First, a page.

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Tech Thoughts Newsletter – 10 February 2023.

10 February 2023 - Our weekly market round-up with our public market team: Inge Heydorn, Partner; Jenny Hardy, Portfolio Manager; and Nejla-Selma Salkovic, Analyst. This week covers Google and Microsoft’s AI and search market battle, TSMC and semis, 4Q results with gaming, and much more. Subscribe to our Tech Thoughts Newsletter for weekly updates on our latest news and insights.

Conclusion: Overall, it’s been rhetoric rather than fundamentals which have really driven share price moves around results. Cost cutting is still the order of the day in tech, even if top lines remain fairly resilient. 

Portfolio: We have not made any major changes to our holdings this week.

Google and Microsoft battling for AI – is Bing back?

The big news of the week has been Google and Microsoft’s AI battle and whether Google’s search business is about to be disrupted by Bing (we never thought we’d write that..). 

We think making conclusions around which of Google and Microsoft is ahead in their AI capability is pretty impossible at this stage – while Google’s demo this week was panicked, rushed and full of blunders, on the surface the embedded chat capabilities (and downfalls) of both are pretty similar. 

Importantly, Microsoft has nothing to lose, and everything to gain, and Nadella has been very bold in setting his stall out to try to disrupt Google. The reality is that Google’s 90% share is backed by multiple advantages: it’s been embedded in 20 years of habit; it dominates distribution across browsers and mobile, it pretty much invented many of the core technical capabilities around large language models which form the basis of chat interfaces; and it has much more data, and many more websites that are optimised around its search.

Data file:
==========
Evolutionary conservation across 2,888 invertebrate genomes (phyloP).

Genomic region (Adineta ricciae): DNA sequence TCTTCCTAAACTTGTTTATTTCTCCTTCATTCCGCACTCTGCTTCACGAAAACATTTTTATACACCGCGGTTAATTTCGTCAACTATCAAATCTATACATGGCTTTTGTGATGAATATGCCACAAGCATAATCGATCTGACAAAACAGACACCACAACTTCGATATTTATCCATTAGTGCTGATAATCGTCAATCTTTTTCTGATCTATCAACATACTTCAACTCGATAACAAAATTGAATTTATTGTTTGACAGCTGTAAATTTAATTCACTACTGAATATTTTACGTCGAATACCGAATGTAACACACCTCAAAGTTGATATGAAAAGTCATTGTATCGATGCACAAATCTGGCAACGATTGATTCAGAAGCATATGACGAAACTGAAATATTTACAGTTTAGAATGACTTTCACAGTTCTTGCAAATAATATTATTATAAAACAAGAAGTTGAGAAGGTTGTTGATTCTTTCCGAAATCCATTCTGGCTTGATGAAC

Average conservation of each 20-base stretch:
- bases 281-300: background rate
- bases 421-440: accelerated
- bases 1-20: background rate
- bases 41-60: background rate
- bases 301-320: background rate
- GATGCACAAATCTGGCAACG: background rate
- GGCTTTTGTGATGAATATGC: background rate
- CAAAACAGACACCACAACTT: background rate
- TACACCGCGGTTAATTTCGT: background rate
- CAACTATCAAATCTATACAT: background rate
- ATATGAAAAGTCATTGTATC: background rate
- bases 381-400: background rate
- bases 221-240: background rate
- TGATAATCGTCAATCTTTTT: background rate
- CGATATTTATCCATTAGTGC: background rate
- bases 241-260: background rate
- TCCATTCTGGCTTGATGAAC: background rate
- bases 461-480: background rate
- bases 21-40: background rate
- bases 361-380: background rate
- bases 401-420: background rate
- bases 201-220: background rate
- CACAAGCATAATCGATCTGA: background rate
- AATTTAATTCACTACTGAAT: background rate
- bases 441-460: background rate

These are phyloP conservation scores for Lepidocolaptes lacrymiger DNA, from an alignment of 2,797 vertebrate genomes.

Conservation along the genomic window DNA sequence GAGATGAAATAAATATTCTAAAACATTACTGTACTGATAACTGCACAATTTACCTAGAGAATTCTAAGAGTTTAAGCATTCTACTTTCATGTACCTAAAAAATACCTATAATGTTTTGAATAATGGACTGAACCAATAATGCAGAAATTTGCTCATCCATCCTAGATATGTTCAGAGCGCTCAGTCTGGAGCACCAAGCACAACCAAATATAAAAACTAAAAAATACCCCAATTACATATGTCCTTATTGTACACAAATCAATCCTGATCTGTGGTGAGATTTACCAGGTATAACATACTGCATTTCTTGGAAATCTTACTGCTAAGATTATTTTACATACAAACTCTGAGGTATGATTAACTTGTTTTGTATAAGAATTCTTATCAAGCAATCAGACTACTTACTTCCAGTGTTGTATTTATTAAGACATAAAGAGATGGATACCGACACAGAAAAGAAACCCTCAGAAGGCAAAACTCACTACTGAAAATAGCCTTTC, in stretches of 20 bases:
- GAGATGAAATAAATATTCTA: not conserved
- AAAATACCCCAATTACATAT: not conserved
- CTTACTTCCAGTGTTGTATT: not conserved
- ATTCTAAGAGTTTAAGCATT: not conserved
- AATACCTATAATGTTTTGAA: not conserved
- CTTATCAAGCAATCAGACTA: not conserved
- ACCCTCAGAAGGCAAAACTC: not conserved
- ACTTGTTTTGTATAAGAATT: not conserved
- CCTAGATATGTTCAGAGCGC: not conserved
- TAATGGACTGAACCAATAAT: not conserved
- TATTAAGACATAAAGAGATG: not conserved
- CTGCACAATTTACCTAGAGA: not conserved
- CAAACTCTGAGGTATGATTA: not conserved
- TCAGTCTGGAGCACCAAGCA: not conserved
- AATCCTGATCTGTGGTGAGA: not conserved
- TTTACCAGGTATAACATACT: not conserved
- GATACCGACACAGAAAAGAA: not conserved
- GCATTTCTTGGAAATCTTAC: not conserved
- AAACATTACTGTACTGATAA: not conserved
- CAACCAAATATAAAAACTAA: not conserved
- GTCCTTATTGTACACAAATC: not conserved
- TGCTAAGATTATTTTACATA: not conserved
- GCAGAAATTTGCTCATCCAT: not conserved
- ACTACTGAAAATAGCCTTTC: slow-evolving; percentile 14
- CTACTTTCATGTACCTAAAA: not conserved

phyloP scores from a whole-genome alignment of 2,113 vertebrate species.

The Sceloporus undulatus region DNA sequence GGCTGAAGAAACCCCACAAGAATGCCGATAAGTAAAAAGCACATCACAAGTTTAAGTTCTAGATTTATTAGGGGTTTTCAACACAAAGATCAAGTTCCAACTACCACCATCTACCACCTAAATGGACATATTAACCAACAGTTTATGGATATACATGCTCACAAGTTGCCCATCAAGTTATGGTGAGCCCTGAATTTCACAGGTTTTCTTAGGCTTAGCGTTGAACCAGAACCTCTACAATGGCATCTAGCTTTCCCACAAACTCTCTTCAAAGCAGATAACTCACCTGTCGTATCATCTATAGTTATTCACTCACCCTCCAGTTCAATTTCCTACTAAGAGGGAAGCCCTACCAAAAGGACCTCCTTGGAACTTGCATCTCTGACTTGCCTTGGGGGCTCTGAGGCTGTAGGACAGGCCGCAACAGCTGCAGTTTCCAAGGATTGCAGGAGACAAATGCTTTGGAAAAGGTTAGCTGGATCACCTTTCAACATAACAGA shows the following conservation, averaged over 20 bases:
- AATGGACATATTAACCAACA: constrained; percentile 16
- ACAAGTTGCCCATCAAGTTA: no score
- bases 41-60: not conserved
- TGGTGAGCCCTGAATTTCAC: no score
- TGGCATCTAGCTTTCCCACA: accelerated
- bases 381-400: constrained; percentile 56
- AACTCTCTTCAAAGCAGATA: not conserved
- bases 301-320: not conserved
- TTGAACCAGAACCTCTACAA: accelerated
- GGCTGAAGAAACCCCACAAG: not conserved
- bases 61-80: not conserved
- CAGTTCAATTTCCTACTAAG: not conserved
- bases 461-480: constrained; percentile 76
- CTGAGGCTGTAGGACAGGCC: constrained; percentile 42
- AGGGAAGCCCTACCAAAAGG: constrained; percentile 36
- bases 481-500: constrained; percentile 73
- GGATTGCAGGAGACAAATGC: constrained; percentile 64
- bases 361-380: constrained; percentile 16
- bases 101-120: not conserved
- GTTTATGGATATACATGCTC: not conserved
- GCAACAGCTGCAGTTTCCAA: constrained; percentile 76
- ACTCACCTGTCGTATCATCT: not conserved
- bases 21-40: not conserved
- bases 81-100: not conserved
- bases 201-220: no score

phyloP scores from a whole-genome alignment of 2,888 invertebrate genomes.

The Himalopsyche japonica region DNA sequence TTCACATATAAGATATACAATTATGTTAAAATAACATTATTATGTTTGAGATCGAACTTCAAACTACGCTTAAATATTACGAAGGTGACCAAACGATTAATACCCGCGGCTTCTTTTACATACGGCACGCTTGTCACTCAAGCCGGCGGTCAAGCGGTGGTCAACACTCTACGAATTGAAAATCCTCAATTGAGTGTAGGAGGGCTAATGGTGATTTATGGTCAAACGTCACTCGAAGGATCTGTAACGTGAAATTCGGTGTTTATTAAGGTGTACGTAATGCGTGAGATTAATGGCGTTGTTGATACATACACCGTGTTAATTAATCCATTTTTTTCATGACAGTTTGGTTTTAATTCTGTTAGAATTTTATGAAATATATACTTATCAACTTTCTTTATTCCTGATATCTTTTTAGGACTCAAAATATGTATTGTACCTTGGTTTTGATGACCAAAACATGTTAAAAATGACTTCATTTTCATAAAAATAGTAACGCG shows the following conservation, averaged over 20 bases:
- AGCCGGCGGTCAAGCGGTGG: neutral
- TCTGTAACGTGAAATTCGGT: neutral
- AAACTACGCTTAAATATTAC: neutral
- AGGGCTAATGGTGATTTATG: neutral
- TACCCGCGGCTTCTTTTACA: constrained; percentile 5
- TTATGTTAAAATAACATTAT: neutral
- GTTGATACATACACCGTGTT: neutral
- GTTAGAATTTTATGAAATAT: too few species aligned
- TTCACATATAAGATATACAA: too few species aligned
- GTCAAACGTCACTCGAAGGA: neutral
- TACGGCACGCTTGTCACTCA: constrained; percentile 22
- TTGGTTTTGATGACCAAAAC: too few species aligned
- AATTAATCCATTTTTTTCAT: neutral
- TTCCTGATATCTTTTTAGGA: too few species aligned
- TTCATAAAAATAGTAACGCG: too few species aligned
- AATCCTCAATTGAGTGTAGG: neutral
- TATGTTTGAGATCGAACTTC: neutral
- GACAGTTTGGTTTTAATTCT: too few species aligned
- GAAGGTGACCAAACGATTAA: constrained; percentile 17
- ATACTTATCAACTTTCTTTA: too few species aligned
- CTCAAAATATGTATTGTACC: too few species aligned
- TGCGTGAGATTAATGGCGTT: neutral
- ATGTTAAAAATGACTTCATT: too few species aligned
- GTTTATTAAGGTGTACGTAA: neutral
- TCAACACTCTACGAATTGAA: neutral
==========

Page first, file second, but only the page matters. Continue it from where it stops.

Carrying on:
The problem Google has is that implementing a chatGPT type interface across all of its search query traffic would be mind blowingly and impossibly expensive – inference models are extremely compute intensive and some estimates we’ve seen around incremental cost per query would almost entirely destroy the profit pool of search (which is all of its business). 

For Microsoft, rolling this out is a huge cost – but doable – because the number of queries it’s dealing with is an order of magnitude less. Microsoft is in a completely different starting point in that respect and so no wonder it’s making such a lot of noise. 

One of the problems Google has is that its business model doesn’t monetise per query – advertisers pay if and when a user clicks on an ad. That means the high incremental cost per query of adding inference capabilities (when the vast majority of those queries aren’t monetisable) results in a cost/revenue mismatch which is a fundamental issue. 

There is a scenario (though not one which we bake into our base case forecasts) in which the overall search profit pool gets eroded – where the Microsoft threat does force Google to put in a lot more cost to compete. Nadella has said that “from now on the gross margin of search is going to drop forever”. It is for sure the case that every shift Google makes towards large language model/chat interface for search, its margin is going down.